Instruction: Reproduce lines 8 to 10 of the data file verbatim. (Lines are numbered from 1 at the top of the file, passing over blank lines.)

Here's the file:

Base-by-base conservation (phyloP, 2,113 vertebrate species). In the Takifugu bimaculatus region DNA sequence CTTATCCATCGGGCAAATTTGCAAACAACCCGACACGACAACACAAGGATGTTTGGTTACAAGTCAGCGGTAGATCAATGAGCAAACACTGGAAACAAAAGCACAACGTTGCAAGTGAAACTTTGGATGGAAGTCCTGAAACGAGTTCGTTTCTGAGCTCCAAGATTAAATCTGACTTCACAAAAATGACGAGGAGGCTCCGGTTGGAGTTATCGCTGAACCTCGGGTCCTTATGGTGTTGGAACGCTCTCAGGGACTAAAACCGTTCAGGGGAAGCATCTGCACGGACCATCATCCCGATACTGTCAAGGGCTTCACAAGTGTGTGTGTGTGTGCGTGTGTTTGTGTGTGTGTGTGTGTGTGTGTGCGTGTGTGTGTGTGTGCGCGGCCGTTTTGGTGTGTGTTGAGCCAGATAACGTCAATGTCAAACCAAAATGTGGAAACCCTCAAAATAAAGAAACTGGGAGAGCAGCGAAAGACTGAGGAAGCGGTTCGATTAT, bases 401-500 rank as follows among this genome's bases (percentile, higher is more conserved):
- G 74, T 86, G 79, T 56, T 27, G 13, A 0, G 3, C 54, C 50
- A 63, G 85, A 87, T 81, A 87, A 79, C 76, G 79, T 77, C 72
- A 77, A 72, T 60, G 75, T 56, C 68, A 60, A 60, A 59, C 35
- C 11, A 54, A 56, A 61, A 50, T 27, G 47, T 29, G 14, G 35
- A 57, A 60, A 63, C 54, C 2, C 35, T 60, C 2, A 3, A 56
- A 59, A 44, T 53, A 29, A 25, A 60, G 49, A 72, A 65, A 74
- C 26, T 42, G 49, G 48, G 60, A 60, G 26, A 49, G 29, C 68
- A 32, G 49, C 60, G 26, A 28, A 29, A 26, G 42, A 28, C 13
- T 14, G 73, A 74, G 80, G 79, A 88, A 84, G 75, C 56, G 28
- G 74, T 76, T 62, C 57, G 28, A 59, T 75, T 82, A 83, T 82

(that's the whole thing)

- C 26, T 42, G 49, G 48, G 60, A 60, G 26, A 49, G 29, C 68
- A 32, G 49, C 60, G 26, A 28, A 29, A 26, G 42, A 28, C 13
- T 14, G 73, A 74, G 80, G 79, A 88, A 84, G 75, C 56, G 28